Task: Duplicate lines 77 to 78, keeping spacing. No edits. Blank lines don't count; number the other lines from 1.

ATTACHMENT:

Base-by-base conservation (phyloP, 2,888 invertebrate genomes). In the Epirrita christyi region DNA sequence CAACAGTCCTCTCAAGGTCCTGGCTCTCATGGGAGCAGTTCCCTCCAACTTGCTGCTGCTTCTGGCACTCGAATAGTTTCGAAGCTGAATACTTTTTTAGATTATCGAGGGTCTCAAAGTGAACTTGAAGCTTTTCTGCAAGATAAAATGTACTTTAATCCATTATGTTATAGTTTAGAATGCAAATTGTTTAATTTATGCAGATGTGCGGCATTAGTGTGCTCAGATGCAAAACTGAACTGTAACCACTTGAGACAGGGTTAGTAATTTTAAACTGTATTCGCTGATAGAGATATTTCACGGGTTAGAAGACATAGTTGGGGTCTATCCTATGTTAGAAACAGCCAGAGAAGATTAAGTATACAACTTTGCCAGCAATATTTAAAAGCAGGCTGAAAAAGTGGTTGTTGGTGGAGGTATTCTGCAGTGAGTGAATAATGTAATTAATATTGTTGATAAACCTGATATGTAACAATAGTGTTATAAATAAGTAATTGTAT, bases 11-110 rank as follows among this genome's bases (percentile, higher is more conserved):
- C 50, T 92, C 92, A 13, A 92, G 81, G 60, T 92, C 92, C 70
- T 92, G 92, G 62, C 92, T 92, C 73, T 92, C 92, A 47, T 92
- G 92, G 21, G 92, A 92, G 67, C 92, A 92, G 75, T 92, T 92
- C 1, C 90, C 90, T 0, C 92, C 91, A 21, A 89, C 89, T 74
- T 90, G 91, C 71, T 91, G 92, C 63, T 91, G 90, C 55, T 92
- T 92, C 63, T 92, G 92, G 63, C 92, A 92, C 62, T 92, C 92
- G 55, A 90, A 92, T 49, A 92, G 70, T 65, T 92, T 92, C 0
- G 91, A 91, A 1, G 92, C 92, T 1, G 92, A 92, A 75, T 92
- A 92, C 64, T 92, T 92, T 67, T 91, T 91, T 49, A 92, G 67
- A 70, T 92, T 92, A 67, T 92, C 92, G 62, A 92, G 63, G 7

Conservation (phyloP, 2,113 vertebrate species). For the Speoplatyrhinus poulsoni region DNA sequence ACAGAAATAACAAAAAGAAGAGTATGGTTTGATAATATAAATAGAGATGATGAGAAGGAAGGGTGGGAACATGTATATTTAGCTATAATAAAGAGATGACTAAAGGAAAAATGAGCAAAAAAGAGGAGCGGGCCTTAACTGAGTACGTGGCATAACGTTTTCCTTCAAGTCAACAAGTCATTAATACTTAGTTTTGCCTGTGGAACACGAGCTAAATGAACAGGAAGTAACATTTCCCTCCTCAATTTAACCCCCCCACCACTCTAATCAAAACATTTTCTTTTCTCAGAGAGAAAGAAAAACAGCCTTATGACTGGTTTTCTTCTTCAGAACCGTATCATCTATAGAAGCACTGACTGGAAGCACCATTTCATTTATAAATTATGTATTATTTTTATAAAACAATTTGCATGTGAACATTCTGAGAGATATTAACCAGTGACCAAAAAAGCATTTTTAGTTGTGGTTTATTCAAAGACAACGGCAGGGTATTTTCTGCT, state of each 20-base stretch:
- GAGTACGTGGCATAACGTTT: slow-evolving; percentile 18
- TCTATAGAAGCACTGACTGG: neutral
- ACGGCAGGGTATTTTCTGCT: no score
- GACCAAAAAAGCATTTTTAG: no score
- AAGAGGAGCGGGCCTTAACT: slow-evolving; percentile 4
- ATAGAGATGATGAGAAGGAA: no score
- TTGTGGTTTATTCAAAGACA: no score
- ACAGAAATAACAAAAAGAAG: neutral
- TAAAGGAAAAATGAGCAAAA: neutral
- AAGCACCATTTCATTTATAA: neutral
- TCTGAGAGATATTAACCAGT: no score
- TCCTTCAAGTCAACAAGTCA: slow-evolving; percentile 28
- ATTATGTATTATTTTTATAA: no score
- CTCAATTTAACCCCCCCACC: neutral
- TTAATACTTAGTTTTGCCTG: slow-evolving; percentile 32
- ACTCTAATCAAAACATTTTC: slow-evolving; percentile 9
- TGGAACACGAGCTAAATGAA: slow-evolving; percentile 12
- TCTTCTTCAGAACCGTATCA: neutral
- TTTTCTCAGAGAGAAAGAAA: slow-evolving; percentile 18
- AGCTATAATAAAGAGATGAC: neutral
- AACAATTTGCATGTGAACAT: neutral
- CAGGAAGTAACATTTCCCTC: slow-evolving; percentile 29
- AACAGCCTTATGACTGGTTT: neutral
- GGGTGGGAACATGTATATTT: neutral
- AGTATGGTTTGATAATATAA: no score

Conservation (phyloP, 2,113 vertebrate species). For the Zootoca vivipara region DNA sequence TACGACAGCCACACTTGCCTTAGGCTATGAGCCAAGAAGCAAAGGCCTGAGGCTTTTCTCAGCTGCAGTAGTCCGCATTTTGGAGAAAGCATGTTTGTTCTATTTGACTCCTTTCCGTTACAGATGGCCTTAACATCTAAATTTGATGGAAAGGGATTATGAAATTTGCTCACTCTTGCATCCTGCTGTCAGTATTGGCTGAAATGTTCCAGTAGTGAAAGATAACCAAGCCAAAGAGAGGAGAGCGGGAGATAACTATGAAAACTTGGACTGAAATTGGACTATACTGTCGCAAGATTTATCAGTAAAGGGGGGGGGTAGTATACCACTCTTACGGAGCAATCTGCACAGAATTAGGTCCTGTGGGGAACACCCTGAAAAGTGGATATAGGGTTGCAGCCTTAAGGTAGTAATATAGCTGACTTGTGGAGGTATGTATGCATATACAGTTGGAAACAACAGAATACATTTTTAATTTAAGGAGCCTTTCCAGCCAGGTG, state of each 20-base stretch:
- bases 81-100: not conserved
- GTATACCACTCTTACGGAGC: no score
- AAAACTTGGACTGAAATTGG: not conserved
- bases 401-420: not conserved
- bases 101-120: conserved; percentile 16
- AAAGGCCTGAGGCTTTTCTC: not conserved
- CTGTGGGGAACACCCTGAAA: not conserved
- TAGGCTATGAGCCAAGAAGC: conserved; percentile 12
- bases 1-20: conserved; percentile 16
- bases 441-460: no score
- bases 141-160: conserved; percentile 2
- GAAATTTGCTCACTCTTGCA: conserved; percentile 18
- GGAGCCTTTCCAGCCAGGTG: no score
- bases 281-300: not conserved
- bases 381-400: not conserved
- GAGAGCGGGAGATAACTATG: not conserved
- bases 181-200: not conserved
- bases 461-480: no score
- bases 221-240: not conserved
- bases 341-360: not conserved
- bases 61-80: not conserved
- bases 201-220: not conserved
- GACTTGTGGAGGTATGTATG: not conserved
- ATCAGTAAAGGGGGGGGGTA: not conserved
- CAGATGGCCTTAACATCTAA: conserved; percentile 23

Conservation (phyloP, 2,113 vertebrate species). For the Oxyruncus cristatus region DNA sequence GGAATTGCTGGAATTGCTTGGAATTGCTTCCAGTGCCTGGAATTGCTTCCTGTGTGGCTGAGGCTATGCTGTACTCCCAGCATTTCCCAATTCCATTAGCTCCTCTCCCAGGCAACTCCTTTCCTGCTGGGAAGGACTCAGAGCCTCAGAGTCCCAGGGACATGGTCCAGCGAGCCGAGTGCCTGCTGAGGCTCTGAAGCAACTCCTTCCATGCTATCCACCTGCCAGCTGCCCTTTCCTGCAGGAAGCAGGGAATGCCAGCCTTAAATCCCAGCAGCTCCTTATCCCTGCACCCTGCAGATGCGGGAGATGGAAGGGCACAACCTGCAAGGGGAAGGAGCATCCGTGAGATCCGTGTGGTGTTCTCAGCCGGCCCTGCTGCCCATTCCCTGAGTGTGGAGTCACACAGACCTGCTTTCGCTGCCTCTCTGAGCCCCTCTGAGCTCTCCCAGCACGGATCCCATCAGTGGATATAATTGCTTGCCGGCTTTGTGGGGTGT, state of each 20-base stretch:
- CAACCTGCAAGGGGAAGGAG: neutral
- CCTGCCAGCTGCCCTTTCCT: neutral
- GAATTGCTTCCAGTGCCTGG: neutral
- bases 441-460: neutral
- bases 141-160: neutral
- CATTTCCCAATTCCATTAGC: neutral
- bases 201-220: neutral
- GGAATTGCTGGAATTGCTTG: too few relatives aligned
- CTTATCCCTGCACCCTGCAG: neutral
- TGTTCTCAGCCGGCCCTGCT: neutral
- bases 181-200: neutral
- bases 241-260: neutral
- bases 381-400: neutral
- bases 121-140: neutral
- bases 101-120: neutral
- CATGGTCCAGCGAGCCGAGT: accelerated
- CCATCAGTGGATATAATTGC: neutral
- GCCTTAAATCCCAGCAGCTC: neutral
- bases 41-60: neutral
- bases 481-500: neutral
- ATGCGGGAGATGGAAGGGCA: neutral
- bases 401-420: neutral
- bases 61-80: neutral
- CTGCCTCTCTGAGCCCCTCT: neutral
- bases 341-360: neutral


- bases 381-400: neutral
- bases 121-140: neutral